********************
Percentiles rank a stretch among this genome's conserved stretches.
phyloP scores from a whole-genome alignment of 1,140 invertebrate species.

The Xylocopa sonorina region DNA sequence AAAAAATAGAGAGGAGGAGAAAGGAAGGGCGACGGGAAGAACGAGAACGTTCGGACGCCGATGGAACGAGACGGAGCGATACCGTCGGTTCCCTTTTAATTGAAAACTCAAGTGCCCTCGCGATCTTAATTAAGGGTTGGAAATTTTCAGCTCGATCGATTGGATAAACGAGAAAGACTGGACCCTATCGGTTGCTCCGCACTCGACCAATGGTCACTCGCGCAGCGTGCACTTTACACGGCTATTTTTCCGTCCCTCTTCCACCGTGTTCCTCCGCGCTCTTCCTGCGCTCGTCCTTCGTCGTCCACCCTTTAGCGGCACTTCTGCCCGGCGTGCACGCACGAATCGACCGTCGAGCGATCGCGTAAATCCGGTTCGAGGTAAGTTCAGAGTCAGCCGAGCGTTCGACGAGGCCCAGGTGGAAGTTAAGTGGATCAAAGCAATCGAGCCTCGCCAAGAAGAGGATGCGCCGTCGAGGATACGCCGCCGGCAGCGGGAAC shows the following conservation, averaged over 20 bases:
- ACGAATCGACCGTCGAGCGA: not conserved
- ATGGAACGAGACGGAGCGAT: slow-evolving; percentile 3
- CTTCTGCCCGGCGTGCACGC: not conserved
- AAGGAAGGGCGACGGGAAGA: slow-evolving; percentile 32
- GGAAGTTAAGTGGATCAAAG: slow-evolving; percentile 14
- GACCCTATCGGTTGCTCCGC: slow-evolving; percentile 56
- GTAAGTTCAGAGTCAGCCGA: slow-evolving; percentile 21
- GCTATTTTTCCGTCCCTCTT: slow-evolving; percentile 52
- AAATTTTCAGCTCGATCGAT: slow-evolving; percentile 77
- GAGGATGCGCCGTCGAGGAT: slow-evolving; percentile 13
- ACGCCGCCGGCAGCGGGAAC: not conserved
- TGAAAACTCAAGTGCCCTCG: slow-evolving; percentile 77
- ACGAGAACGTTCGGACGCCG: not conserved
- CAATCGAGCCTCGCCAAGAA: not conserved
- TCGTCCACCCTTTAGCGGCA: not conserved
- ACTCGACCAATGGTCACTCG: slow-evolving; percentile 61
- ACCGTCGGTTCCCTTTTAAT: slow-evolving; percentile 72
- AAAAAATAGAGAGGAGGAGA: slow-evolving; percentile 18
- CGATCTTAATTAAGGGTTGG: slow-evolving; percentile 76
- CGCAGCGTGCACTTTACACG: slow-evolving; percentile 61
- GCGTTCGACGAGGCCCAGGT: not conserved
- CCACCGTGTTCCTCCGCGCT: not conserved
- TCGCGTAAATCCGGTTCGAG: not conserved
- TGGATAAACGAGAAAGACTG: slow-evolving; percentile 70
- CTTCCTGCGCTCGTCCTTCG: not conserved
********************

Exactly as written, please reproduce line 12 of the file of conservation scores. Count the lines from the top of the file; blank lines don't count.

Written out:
- AAATTTTCAGCTCGATCGAT: slow-evolving; percentile 77